The serial algorithm presents a straightforward opportunity for parallelization: we can distribute the elements to be scanned or searched amongst multiple tasks that can each search their respective elements at the same time, thereby reducing the overall physical time needed to execute the task. We outline this approach in the following video and then present the parallelization strategy step-by-step.

Our parallelization strategy follows a standard approach called divide and conquer: the serial algorithm is one large loop to select the minimum, but the collection can be subdivided or partitioned and parallel (or concurrent) loops can be executed to find the minima of each sub-partition. This is called the parallel loop pattern: see section 1.1.3 of Chapter 1 for examples using OpenMP pragmas.

Then a final loop can be executed to find the overall minimum from the set of sub-partition minima. This step may be referred to as a reduction.

Here is a formal algorithm for parallel selection:

Input: Collection of integers

Output: Minimum value in collection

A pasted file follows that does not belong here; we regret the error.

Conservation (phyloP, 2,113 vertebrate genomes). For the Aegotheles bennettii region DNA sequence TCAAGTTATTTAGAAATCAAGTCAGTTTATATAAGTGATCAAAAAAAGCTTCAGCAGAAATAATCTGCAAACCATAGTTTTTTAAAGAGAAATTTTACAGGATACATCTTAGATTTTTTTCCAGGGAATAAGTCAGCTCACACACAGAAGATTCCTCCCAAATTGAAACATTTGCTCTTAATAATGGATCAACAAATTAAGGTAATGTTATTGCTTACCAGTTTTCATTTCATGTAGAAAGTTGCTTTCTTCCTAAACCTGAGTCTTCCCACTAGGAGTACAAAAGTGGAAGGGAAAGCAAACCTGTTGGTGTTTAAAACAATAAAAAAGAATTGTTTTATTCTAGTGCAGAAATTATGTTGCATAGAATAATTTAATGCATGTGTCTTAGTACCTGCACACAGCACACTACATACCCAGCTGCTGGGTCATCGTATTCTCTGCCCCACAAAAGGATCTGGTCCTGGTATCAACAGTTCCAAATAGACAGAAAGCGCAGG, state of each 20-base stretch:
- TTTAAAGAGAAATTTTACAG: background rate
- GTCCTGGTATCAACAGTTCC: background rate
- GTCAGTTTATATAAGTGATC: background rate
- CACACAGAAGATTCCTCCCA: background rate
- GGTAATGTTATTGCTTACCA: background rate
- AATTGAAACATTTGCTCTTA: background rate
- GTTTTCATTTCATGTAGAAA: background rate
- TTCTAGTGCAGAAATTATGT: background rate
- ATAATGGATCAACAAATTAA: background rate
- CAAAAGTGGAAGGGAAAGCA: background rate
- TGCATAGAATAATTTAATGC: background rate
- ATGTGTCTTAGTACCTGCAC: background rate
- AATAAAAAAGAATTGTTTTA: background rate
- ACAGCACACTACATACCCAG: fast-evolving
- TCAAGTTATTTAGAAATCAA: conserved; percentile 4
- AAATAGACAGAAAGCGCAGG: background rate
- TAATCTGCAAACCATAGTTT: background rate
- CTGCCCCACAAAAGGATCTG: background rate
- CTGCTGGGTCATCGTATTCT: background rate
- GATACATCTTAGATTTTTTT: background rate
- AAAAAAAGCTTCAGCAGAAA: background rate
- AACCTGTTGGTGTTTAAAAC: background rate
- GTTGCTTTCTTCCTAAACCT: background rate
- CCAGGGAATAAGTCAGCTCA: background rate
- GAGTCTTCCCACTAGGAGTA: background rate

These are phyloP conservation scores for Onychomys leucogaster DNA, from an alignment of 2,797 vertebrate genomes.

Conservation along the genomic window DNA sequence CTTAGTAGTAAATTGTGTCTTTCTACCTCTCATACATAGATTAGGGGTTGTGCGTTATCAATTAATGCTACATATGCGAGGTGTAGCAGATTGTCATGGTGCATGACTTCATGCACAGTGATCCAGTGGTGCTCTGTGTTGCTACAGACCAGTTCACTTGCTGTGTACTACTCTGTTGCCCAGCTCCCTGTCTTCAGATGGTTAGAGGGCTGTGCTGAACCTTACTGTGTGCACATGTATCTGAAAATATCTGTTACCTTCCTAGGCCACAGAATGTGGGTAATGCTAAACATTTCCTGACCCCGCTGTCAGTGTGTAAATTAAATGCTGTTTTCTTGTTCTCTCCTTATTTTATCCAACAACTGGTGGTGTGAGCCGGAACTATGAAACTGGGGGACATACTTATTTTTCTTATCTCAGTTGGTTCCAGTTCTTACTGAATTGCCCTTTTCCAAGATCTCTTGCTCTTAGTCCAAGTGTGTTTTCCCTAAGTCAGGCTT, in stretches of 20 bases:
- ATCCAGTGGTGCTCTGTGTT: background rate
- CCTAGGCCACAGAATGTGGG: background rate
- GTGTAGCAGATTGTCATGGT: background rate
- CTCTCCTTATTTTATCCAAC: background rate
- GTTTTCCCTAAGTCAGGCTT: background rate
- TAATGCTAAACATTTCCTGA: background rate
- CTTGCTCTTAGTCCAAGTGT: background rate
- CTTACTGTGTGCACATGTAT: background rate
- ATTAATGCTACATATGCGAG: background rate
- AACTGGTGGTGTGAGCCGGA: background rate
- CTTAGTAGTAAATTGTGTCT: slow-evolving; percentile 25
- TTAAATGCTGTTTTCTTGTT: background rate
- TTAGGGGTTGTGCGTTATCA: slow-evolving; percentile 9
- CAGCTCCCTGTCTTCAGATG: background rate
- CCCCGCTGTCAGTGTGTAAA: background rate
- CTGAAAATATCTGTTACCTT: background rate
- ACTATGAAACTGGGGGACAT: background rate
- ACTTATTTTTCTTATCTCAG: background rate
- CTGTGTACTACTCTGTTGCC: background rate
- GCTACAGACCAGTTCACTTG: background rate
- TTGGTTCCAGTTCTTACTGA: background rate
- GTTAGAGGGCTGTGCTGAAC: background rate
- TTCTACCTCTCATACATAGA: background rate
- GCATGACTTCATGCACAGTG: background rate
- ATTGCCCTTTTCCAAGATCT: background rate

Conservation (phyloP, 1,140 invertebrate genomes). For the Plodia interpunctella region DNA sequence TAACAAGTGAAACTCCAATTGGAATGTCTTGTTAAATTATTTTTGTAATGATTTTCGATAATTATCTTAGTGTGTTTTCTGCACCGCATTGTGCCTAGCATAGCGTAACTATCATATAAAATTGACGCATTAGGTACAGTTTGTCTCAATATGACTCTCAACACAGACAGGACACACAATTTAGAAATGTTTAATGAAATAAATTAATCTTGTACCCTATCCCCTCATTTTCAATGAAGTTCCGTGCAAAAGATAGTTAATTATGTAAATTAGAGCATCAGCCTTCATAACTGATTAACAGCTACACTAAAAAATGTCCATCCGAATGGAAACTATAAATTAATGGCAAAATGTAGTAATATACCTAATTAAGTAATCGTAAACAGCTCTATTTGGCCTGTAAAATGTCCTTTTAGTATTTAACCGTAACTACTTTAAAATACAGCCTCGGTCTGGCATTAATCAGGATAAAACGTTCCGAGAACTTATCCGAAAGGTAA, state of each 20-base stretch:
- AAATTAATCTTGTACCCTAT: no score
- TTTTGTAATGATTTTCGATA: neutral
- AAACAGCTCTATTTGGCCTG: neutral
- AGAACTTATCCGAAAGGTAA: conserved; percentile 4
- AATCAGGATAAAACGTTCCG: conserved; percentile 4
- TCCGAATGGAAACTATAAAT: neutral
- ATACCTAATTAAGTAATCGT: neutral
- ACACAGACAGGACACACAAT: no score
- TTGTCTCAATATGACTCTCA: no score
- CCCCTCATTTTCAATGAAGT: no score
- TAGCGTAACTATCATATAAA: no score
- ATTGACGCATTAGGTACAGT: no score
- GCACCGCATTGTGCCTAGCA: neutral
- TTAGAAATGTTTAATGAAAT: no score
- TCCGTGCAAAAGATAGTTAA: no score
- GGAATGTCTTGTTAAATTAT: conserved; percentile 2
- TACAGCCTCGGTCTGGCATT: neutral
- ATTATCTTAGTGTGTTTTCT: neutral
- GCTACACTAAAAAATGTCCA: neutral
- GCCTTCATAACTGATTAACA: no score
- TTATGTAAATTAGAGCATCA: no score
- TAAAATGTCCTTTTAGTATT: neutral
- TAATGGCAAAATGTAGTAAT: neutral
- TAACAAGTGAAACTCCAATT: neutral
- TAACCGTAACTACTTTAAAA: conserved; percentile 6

1. Divide the collection amongst multiple tasks

  2. Each task sets its local minimum to the first element in its sub-collection

  3. Each task compares its local minimum to each subsequent element in its sub-collection

    3a. If element is less than local minimum, update local minimum to element

  4. After all tasks complete, collect full set of local minima

  5. Find the global minimum from the set of local minima

  6. Print/return global minimum value

Parallel algorithms are most often more complicated than their sequential counterparts. So why do we use them? The answer is short and sweet: to save time! Generally, the total number of operations (steps or iterations) distributed across the parallel loops are the same (or sometimes even greater than) the total number of sequential operations. However, executing the parallel loops concurrently can reduce the total real execution time dramatically.

In the diagram below, we illustrate how the parallel Selection algorithm’s work or computations span over time, fixating on the algorithm’s core in which the selection comparisons are made. Again, we assume that one comparison computation requires a single time step. For a collection or workload of \(N\) total elements, the elements are evenly distributed among \(P\) tasks. Executing simultaneously, each task will require \(N/P\) time steps to select the minimum in its sub-collection. Once the \(P\) tasks have selected their \(P\) minima, it will require an additional \(P\) time steps to select the global minimum from the \(P\) local minima. In total, the total number of time steps to execute the parallel algorithm will be \((N/P) + P\), where \(N\) is the total number of elements in the collection, and \(P\) is the total number of tasks. Recall that the total number of time steps required by the sequential algorithm was \(N\).